Almudena Hernando archeologically demonstrates that scientific truth and the advent of modernity are the result of dissociation between reason and emotion.[3] With its roots in the heterosexual fiction that narrates the way in which oral societies divided tasks: to hunt the males had exclusive access to weapons, tools and other technologies, later we were individualized with the handling of reason when dominating those tools and certain areas of nature. Said control generated an emotional distance that translated into a sense of power. Women in hunting societies had restricted mobility which reduced their ability to individualize.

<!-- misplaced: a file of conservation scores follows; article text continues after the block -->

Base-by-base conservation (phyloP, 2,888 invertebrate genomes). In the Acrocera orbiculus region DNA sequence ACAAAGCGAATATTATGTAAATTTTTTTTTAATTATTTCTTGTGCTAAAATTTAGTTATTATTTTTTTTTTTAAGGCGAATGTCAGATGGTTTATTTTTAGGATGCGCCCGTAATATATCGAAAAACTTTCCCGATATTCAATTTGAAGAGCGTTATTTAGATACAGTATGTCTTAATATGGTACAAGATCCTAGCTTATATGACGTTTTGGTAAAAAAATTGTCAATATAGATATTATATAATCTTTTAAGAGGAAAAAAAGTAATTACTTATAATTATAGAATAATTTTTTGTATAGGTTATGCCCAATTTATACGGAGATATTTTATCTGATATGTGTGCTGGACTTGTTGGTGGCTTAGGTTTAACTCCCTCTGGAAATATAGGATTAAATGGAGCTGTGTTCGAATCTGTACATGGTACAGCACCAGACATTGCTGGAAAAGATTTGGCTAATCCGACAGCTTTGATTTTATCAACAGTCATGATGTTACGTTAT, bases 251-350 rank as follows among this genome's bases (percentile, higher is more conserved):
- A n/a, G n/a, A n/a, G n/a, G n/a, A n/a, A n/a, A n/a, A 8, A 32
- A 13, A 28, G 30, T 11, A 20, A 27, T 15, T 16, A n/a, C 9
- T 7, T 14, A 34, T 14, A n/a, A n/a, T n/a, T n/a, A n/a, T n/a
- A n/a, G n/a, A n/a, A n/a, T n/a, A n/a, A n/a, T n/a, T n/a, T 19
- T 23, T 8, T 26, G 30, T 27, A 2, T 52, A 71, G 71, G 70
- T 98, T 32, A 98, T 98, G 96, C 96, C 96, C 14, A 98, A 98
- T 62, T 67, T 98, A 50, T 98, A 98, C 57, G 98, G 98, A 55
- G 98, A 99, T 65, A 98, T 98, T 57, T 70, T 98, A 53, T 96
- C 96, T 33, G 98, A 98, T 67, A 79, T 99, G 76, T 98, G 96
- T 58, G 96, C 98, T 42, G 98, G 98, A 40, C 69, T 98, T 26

Armed with the above, we men focus our energy on explaining more and more phenomena of reality under a verbal trick: the “objectivity” that has allowed us to detach ourselves from our words and other responsibilities; this brought with it an identity for men that she calls dependent individuality because it needs the emotional assistance historically exercised by women.

The key is in the concealment of the emotional work that allows the male scientist, politician or artist to present himself to the world as an autonomous entity, who signs the masterpiece as an individual author and erases the emotional and reproductive work behind it. Hence the heading, the copyrights, the patents, the gap between craftsmen and artists, between amateurs and experts. This cover-up is what Hernando considers the patriarchal order.